Gay Killings Shock Mongolia;
Burnt Dead HIV+ Man's Hand Cut-Off
(A photo from the "Beyond the Blue Sky" series of portraits featuring the LGBT community of Mongolia. To protect the safety of the people in the pix, their faces are covered with a traditional blue shawl called a khadag. Among its various uses, the khadag often covers the faces of the deceased. Credit: Markeike Gunsche and Brandt Miller.)
On the Euro-Queer listserv today, a disturbing report was posted by Robyn Garner who serves as the executive director of the LGBT Centre in Mongolia's capital, about two recent murders of a gay dentist and a bisexual HIV positive man.
It can get quite depressing and frustrating reading about such deadly senseless and barbaric assaults, wondering what the hell can I do to help the gay folks in the country where the horrific violent acts occurred. Sometimes it's enough just to read the reports; other times I'm compelled to share the info here, as with the Mongolian murders.
One thing that stands out here is the mention of the cops interviewing only gays as potential perpetrators of the crimes, because it echoes the complaints that come from Jamaican and Ugandan activists about their local police forces dealing with the terrible killings in the same way.
Assume another gay has committed the crime, suggest it's a case of a gay romance gone sour, or a number of other excuses to essentially let the slayings go un-investigated and the guilty to escape prosecution and punishment, is a rotten attitude of too many police departments around the globe.
I'll make the gay Mongolians aware that I'm blogging about the murders they're dealing with, and hope that my small act of calling some attention to the deaths provides a bit of solidarity to them from the other side of our planet.
2011/04/02 ULAANBAATAR: Two killings in as many months have shocked Mongolian LGBT community.
A gay male of forty to fifty years of age who went by a nickname S. in the community, a dentist by profession who had a practice in Zuunkharaa town, Selenge province, was found brutally murdered sometime in January 2011. Although the murder took place over two and a half months ago, no definitive headway has been made in the case, and no reports of investigation have been made public.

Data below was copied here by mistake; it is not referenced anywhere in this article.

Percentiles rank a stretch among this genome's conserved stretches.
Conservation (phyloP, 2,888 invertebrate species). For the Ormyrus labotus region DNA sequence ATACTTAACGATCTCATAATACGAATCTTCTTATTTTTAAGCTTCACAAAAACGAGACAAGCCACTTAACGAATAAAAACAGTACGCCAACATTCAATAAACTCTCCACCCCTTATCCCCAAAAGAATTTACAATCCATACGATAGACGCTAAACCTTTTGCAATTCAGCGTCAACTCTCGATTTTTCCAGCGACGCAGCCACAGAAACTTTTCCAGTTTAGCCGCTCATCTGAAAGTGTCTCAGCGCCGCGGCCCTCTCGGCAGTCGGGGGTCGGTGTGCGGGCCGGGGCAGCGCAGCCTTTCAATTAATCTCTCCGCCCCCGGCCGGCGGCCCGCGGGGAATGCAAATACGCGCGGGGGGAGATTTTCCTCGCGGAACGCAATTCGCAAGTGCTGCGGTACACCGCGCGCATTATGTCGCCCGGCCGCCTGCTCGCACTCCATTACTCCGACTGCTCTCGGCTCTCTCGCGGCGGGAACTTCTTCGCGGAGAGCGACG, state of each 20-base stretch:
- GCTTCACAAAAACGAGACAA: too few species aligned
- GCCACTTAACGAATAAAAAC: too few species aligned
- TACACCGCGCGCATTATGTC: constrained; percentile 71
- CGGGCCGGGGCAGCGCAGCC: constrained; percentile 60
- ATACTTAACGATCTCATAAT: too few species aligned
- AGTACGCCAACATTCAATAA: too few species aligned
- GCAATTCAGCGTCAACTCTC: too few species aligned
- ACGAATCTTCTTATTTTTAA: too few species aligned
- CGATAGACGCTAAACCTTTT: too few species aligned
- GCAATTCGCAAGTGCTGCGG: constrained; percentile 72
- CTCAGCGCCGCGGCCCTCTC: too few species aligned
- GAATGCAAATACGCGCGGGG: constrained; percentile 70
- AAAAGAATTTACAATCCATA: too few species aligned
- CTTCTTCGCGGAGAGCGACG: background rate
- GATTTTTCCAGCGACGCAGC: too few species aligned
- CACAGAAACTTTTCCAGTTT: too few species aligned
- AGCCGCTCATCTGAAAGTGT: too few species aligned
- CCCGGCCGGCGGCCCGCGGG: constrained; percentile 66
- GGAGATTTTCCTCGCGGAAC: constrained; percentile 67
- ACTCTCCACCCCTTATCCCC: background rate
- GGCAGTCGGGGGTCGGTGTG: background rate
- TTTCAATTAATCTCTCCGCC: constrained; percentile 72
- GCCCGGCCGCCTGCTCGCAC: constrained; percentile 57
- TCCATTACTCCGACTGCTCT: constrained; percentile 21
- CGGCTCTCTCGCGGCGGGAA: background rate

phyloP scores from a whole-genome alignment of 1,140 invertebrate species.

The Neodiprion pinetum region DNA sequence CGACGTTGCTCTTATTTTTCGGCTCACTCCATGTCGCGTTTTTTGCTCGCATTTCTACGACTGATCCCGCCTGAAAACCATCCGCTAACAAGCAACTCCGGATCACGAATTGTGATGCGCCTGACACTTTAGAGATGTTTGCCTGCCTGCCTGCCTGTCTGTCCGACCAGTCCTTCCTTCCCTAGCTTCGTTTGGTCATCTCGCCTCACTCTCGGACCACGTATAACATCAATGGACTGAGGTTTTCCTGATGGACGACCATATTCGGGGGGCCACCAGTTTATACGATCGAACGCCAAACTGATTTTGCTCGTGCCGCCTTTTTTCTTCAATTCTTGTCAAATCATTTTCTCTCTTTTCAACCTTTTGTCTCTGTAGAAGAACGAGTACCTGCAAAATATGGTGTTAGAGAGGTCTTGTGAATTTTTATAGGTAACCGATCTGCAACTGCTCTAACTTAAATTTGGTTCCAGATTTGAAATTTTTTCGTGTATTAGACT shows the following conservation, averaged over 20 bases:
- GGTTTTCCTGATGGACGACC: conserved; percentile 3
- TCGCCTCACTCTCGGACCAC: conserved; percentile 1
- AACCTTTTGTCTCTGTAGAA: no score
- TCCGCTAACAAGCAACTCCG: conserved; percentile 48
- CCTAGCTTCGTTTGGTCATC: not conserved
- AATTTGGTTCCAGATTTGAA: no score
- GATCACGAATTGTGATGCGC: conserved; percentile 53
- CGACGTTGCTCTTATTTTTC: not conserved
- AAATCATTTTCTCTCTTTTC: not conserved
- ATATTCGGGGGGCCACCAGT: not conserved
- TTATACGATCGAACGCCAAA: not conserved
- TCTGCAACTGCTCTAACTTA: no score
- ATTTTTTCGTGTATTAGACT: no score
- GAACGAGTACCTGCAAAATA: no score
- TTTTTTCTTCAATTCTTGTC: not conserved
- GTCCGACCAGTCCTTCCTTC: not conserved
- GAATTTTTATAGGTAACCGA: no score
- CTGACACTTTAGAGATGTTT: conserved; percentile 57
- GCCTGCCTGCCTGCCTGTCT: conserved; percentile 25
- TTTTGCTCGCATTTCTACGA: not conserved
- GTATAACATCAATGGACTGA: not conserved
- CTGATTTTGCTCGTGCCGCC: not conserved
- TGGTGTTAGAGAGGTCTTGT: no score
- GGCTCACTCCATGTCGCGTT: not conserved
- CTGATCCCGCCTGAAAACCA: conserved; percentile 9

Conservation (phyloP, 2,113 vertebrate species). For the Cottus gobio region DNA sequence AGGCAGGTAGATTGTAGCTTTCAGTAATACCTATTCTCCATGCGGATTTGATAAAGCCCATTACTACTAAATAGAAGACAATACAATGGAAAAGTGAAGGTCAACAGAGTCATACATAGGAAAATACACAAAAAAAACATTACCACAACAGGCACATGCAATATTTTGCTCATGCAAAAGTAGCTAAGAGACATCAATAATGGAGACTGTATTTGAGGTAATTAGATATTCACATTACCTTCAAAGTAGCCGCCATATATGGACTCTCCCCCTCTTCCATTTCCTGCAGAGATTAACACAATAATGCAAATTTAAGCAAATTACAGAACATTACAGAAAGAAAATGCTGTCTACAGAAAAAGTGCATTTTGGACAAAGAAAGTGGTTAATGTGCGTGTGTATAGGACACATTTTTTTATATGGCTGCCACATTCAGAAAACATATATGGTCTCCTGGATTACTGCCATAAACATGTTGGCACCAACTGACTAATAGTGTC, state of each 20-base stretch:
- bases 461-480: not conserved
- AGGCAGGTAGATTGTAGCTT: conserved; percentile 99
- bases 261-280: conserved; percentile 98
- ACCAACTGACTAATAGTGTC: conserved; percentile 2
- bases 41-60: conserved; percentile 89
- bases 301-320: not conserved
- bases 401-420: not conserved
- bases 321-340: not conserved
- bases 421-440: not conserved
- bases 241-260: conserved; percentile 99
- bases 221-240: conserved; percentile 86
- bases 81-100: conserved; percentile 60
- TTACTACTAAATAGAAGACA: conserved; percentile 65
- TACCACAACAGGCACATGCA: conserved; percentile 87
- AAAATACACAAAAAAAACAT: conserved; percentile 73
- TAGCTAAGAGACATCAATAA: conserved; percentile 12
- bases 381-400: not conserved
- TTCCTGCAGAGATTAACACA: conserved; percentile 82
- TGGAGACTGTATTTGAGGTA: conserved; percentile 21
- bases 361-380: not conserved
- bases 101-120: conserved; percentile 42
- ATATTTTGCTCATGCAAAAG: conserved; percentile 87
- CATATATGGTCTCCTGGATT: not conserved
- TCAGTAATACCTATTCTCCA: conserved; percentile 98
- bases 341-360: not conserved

Another member of the community, an HIV positive bisexual male E. of forty to forty five years of age, one of the founders of a community-based non-governmental organisation working for HIV positive people, went missing at the end of February 2011.
According to the reports from the community, his mutilated body was found on 24 or 25 March 2011: his right hand was cut off and his body was burnt.
Although it is obvious that these are hate crimes, police questioned only gay and bisexual males in the city in relation to the latest murder as the gay and bisexual males are immediately considered automatic suspects in such cases.
The OSCE [Organization for Security and Co-operation in Europe] definition of hate crime is clear: they are "criminal offences carried out against people or their property because of their real or perceived connection, attachment, affiliation, support or membership of a group. A group may be based upon characteristics such as real or perceived race, national or ethnic origin, religion, mental or physical disability, sexual orientation, or other similar factor".
Hate crimes are devastating in their effects since they instill terror and fear in the targeted community. Mongolia has no legal definition of hate crimes, nor are there anti-hate crime legislations.